The Jakarta Post
The Energy and Mineral Resources Ministry is cutting back on program funding after its annual budget was slashed by more than a third to Rp 6.2 trillion from Rp 9.7 trillion as the government diverts funds for COVID-19 containment.
The largest cut is slated for oil and gas programs at 52 percent, lower than initially planned. This is followed by renewable energy programs (45 percent), geology programs (36 percent) and internal programs (15 percent). Some of the programs will be continued next year, according to ministry data released on Thursday.
“[The budget cuts] support the financial needs to tackle COVID-19 and help the economy recover,” said Energy Minister Arifin Tasrif on June 23, which was the first of a three-day hearing with lawmakers in Jakarta.
Indonesia has so far budgeted Rp 695.2 trillion to tackle the COVID-19 epidemic, which has claimed 2,573 lives as of Wednesday, the highest death toll in Southeast Asia, official data shows.
However, the cuts carry repercussions for the programs’ intended recipients, many of whom include Indonesia’s poor, said House of Representatives members and industry groups.
The House pressured the ministry into diverting more funds to execute solar-powered street lighting (PJUTS), water well drilling, fishermen and farmer fuel-converter distribution programs, all of which were to be slashed by a greater degree before the hearings.
Oil and gas programs
Ministry data from Thursday's hearing shows that planned cuts in oil and gas programs are led by a 37 percent cut to farmers’ gas-to-fuel converter program and a 52 percent cut for the household gas pipe program.
Such kits convert subsidized cooking gas (LPG) into a fuel for gas-fired engines, whether a fisherman’s boat engine or a farmer’s water irrigation pump. Using the gas reportedly cuts fuel expenses by around 30 percent.
“Convertors are important in that it deals with fuel,” Indonesian Fishermen’s Association (HNSI) secretary-general, Anton Leonard, told The Jakarta Post. “If possible, do not make a cut now when fishermen are struggling to fish.”
He added that fuel costs contributed between 40 and 50 percent of a ship’s total operational costs, depending on vehicle size.
The gas pipe program, meanwhile, was slated to distribute gas pipe connectors to 266,000 households, mostly for towns in Sumatra and Java. Such piped gas is cheaper per unit volume than LPG canisters.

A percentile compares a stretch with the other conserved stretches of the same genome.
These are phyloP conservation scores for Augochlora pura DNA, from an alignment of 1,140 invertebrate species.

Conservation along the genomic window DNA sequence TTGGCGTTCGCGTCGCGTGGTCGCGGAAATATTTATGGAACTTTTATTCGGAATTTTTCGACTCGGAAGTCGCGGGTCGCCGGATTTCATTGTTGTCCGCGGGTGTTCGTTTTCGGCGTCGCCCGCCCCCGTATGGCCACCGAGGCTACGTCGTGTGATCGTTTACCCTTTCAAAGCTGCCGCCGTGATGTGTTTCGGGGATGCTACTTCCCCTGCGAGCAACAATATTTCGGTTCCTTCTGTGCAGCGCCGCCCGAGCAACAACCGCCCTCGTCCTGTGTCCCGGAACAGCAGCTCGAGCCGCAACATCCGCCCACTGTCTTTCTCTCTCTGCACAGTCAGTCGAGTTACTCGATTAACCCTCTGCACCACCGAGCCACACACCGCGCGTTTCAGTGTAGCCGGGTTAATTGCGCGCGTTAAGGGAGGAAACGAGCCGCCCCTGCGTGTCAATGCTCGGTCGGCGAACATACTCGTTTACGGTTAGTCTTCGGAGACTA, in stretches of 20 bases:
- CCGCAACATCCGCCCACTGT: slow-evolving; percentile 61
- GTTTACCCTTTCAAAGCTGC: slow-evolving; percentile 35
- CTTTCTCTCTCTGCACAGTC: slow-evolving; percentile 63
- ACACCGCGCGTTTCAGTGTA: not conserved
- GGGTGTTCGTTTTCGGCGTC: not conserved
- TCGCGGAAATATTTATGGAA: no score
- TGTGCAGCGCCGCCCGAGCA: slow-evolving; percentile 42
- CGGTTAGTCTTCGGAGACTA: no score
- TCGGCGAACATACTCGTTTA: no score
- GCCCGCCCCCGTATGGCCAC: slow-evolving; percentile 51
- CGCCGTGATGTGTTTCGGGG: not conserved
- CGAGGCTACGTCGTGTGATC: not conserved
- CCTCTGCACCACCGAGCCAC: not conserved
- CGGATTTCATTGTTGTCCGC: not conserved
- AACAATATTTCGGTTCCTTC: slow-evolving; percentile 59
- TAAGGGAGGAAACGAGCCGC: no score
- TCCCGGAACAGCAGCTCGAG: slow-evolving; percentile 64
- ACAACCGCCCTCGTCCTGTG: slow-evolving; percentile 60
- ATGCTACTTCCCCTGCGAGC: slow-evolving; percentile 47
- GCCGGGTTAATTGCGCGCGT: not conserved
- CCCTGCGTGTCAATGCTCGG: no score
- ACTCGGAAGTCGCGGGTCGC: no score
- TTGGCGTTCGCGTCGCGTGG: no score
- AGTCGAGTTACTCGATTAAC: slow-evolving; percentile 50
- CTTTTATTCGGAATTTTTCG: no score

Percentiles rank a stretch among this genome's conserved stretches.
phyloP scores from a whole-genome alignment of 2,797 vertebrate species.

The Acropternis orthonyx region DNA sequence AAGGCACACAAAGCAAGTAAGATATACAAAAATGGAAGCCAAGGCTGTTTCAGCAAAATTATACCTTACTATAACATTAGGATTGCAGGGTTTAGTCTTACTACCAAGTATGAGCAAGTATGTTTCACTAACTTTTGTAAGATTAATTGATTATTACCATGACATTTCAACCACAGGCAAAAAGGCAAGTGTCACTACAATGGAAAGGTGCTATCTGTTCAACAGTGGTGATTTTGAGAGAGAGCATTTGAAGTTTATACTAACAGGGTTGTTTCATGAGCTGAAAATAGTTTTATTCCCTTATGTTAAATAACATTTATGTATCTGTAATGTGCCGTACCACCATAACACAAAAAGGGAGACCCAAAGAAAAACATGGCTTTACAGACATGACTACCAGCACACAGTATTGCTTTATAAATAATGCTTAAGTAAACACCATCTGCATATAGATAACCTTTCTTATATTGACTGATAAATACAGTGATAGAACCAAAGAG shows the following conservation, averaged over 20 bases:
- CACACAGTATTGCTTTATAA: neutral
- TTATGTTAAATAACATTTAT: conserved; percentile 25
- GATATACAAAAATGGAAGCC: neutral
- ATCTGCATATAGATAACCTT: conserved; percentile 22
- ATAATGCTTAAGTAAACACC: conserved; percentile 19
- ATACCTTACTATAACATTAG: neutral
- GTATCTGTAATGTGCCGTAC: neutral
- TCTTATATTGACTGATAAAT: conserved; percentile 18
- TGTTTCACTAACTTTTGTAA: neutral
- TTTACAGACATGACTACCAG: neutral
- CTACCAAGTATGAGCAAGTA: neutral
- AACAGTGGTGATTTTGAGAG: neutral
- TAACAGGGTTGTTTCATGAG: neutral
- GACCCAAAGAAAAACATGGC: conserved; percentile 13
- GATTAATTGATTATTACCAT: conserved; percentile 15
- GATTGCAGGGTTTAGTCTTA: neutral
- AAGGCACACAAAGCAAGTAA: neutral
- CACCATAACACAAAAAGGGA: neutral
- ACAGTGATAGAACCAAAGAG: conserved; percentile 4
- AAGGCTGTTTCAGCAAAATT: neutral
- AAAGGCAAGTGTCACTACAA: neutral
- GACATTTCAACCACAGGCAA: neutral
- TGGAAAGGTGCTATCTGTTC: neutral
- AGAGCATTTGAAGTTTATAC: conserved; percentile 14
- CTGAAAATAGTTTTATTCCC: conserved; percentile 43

“Fishermen’s convertor kits are meant to provide a boost for their economic growth. Household gas pipes as well, many poor people live in cities,” said Golkar Party lawmaker and former governor Alex Noerdin.
Indonesia’s largest gas distributor, Perusahaan Gas Negara (PGN) , was not available for comment.
Green technology budget cuts were led by those in solar panel-related programs, such as solar-powered street lights and solar rooftop installations for public buildings, including government offices and houses of worship.
Government funding is a lifeline for the nascent domestic solar PV industry, which receives 70 percent of its business through state programs, an Indonesian Solar Panel Producers Association (APAMSI) previously told the Post.
“That automatically means that a shift in spending will add to the burden on solar producers,” said APAMSI chairman Nick Nurrachman.
However, ministry data also shows that Rp 109 million was allocated to complete several unfinished renewable energy programs from last year.
Programs include installing a mini hydropower plant (PLTMH) in Oksibil, Papua, and 13 biogas digesters, which process organic waste, such as human feces into cooking gas, in neighborhoods around the country.
The ministry plans to cut 15 percent from its budget for internal programs, which is the most modest cut among the four categories.
“We recommend diverting work trips and meeting package funds for infrastructure programs and imposing efficiency measures for work trips and meetings,” said ministry secretary-general Ego Syahrial during Wednesday’s hearing.
His side will not cut salaries and operational costs such as utilities and office supplies.
Budget cuts to the ministry’s geology body were led by a 48 percent cut for volcanic observatories and a 37 percent cut for well drilling in remote communities.
Former head of the Geology Agency, Rudi Suhendar, who retired a month ago, told the Post that the agency had completed the program bids before COVID-19 struck.
“Aside from Jakarta, we were going to drill wells in almost every province,” he said.
Lawmaker Ridwan Hisjam, also a Golkar politician, said the well drilling was particularly needed to support the Public Works and Housing Ministry, which was building water infrastructure as per the recently passed 2019 Water Law.
“This program has to keep on going. Do not change them; programs that are pro-people, that are in the people’s interest,” he said.